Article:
Many Singaporeans studying in Britain are choosing to hunker down and wait it out despite a new wave of Covid-19 sweeping through the country, including in more than 30 universities, with few considering returning home.
According to British media, thousands of students have been in self-isolation since the new school term started last month, and at least 33 universities were reported to have confirmed cases of Covid-19 amid a second wave in the country.
They include Aberdeen University, Durham University, Manchester Metropolitan University and the University of Glasgow.
Ms Teresa Yong, 22, a third-year student at the University of Manchester, which is just 500m away from Manchester Metropolitan University, said the news makes her "a little worried about attending in-person classes now".
"But in terms of long-term considerations, I'm not that worried because my university is quite prepared to move everything online as well as take strong action against anyone who violates social distancing rules in school compounds," said Ms Yong, who is reading social anthropology. She returned to Manchester in late August.
Last month, British Health Secretary Matt Hancock said that university students might have to remain on campus over the Christmas break to reduce the spread of the coronavirus, if there were widespread issues with outbreaks on campuses.
Ms Yong said that despite this, she is still choosing to remain in Manchester. "The plan is to stay, unless students are asked to evacuate the country."
She and most of her Singaporean friends "had not planned to head back during Christmas in the first place due to the uncertainties of flying and having to quarantine back in Singapore", she added.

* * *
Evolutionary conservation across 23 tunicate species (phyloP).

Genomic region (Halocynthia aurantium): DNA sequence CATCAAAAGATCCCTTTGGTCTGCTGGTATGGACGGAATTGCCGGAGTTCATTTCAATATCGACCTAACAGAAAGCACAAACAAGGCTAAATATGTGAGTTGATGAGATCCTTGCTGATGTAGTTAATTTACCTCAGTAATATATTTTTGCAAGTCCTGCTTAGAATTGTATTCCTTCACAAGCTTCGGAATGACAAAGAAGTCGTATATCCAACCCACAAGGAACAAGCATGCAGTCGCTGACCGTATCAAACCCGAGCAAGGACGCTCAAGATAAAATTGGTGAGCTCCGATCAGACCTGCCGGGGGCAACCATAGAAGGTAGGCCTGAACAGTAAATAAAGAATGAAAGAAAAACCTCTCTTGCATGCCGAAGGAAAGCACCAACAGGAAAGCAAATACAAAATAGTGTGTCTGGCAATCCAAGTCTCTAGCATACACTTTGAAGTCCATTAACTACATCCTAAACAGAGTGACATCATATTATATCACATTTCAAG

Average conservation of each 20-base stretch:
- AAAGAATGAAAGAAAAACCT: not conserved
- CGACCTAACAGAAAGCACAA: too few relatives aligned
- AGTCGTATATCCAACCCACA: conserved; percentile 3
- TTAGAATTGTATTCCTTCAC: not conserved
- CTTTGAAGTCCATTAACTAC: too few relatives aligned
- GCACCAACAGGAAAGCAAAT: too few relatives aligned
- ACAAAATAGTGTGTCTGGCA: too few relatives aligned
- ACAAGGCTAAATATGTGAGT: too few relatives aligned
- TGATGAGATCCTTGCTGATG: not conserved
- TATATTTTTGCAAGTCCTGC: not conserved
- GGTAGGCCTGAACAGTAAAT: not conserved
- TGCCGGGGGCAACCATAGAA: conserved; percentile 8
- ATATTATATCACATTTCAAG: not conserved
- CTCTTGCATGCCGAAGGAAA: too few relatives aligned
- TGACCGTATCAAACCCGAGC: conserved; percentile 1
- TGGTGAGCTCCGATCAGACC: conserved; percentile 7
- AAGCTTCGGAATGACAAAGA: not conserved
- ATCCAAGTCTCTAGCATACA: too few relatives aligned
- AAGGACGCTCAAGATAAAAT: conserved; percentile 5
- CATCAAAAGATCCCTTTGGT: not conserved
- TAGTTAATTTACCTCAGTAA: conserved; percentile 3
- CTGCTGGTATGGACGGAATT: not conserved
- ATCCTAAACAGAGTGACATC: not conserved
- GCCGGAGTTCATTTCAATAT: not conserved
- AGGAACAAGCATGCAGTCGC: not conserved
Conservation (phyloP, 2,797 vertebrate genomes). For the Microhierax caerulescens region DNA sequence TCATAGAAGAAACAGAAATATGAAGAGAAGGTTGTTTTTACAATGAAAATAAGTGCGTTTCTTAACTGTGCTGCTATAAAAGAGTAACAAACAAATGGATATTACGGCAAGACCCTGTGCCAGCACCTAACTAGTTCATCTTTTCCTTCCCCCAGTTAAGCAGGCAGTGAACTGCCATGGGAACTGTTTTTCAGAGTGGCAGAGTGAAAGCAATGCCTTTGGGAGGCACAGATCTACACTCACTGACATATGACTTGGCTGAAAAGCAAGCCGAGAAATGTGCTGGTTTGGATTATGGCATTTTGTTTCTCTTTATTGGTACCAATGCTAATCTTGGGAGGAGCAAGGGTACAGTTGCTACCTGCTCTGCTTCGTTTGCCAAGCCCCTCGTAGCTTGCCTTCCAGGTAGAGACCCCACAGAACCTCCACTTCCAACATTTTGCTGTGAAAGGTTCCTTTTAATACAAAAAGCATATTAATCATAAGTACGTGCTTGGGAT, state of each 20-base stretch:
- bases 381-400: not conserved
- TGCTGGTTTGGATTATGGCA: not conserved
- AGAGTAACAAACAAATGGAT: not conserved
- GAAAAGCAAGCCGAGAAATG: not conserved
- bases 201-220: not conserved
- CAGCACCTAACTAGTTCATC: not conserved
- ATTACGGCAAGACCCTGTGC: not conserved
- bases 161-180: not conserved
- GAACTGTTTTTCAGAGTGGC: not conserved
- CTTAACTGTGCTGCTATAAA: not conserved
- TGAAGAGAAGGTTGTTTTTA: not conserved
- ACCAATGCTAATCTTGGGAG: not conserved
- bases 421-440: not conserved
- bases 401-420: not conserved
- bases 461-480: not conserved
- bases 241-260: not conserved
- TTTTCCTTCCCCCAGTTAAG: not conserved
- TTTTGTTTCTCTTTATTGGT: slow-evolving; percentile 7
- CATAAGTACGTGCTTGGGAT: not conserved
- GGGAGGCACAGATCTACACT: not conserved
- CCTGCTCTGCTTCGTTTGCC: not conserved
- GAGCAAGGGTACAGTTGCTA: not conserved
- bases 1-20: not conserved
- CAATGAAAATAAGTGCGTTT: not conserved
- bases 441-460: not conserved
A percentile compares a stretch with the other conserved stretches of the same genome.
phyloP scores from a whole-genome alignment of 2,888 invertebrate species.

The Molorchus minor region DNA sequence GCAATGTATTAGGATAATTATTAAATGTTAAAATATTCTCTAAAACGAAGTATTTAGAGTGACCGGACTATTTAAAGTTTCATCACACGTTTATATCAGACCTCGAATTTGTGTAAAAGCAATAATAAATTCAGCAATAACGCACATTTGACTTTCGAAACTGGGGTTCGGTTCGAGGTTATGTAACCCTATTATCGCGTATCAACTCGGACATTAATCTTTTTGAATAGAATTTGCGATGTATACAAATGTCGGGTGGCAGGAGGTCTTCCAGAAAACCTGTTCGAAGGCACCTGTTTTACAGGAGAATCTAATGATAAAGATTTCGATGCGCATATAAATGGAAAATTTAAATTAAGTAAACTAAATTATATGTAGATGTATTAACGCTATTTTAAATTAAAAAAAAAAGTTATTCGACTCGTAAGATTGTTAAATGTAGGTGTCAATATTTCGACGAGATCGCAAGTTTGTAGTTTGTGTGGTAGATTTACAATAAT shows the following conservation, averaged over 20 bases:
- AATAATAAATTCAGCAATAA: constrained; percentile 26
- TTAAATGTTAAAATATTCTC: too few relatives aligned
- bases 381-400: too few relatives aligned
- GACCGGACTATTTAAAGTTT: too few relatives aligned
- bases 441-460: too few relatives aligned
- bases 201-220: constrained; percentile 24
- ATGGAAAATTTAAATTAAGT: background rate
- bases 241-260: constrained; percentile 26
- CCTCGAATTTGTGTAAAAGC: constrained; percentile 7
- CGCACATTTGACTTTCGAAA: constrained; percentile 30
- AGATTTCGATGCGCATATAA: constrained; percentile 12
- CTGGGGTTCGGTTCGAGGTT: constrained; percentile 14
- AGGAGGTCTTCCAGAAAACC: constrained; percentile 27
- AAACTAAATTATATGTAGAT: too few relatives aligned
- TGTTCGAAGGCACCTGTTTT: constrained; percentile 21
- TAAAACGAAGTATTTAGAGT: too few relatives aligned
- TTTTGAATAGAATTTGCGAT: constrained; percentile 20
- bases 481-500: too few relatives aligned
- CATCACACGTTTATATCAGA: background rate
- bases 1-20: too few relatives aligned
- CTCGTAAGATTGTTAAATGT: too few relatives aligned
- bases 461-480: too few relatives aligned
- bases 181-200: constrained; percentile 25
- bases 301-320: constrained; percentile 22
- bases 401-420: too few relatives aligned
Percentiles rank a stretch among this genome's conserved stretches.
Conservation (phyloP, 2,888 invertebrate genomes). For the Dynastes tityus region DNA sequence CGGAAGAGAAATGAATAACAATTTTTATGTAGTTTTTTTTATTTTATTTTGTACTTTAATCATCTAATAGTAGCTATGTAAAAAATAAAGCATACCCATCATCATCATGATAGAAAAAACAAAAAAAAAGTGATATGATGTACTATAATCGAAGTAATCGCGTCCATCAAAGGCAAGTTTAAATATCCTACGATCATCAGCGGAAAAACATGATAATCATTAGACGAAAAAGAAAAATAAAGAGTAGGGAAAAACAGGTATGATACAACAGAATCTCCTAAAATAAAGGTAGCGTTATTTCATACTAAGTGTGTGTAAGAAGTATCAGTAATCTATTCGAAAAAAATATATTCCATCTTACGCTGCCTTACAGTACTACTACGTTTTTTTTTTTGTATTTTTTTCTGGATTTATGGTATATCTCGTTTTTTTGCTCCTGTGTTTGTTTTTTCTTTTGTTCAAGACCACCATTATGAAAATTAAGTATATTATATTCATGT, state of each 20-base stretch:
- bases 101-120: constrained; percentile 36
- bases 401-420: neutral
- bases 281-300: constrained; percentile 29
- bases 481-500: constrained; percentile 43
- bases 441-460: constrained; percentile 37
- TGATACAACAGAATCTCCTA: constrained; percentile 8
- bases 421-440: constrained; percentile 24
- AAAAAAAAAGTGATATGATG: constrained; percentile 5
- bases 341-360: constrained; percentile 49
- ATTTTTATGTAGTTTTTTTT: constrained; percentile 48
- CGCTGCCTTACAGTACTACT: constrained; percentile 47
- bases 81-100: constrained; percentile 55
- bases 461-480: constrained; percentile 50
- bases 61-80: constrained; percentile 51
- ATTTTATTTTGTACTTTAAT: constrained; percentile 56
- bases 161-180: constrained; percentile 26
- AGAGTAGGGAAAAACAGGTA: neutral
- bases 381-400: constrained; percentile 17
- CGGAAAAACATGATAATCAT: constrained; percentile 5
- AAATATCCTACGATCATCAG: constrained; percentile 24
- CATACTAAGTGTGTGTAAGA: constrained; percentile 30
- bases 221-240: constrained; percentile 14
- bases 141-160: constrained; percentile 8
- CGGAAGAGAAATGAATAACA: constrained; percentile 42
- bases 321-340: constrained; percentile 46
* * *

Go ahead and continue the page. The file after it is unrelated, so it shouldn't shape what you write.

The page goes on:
Travellers from Singapore were added to the UK's travel corridor list last month, and they do not have to enter quarantine if they have not been in or transited through any other non-exempt countries in the 14 days preceding their arrival.
Second-year medical student Wong E-Shuen, who is back at the University of Aberdeen, said she is supposed to attend a number of clinical sessions on campus, as well as ward placements, which the university would provide more information on in time. "But we'll be wearing personal protective equipment during these sessions, so I'm not worried," said the 20-year-old.
Most lectures and tutorials are being carried out online, while meetings with patient-partners for medical students are also carried out via phone calls and virtually, she added.
Ms Wong said she has no plans to go home yet though "the cases do seem to be increasing".
"I was well aware of the situation before I came over," she said.
She has been planning her study schedule for online lectures and tutorials, cooking her meals in her apartment and using home delivery for groceries and other necessities to avoid going into shops too often.
University of Glasgow student Ng Weihan returned to Singapore in March.
The second-year student has not made plans to travel back to Glasgow as she "feels it is not quite safe to return as of now".
Ms Ng, 19, who is reading computing science and music, said she is glad to have avoided the wave of infections in her school and has heard of some of her schoolmates having to self-isolate.
But she said that remote learning has its challenges, adding that it is easier to handle her computing sciences classes online, though her music modules can be challenging.
"Online learning is tough, especially with the time difference, but I am coping well."